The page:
## Philosophy Lexicon of Arguments | |||

Formalism: the thesis that statements acquire their meaning only from the rules for substituting, inserting, eliminating, forming, equality and inequality of symbols within a calculus or system. See also calculus, meaning, rules, content, correctness, systems, truth. | |||

Author | Item | Excerpt | Meta data |
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Bigelow, John Books on Amazon |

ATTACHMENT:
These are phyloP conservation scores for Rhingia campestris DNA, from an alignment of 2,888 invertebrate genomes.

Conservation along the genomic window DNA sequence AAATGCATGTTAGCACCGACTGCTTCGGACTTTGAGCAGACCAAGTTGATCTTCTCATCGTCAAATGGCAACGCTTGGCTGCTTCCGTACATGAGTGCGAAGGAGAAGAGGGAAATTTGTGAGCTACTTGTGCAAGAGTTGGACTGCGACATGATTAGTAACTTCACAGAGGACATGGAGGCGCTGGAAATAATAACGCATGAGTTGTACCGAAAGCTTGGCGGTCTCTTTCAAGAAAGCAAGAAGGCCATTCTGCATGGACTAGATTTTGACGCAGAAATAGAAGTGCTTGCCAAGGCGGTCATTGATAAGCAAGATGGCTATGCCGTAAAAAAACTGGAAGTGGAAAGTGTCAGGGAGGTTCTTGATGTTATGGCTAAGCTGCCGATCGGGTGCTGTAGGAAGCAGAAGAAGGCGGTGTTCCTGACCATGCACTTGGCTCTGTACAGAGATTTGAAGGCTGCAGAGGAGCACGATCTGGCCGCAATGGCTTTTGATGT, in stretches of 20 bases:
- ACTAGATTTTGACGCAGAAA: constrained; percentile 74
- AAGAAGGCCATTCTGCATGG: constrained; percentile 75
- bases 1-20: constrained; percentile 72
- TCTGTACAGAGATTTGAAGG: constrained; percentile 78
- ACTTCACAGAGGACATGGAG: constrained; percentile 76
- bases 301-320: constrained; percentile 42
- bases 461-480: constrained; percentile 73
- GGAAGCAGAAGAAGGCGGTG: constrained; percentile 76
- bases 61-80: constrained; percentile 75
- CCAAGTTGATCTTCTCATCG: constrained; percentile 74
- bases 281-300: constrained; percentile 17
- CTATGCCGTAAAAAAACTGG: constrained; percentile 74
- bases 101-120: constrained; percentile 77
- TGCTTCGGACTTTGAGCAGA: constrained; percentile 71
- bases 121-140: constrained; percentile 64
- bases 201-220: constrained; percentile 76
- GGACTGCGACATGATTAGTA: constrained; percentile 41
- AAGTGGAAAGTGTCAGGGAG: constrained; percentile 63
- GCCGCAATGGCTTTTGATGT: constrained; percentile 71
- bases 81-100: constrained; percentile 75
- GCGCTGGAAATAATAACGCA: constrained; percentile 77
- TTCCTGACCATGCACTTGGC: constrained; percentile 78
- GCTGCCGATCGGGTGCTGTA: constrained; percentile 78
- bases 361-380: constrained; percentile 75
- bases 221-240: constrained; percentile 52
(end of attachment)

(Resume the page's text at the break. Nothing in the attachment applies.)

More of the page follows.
Formalism | I 176 Symbol/blackening/Bigelow/Pargetter: some authors say that symbols are mere blackening on paper (e.g. numbers) or mere noises. BigelowVsFormalism: Problem: on the one hand there are too many symbols then, on the other hand, too little. Too little: for very large numbers there is no corresponding blackening or noise. Too many: for smaller numbers there are too many different ways of representation, more than numbers are distinguished. E.g. "4", "four", "IV". |
Big I J. Bigelow, R. Pargetter Science and Necessity Cambridge 1990 |

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Ed. Martin Schulz, access date 2017-03-25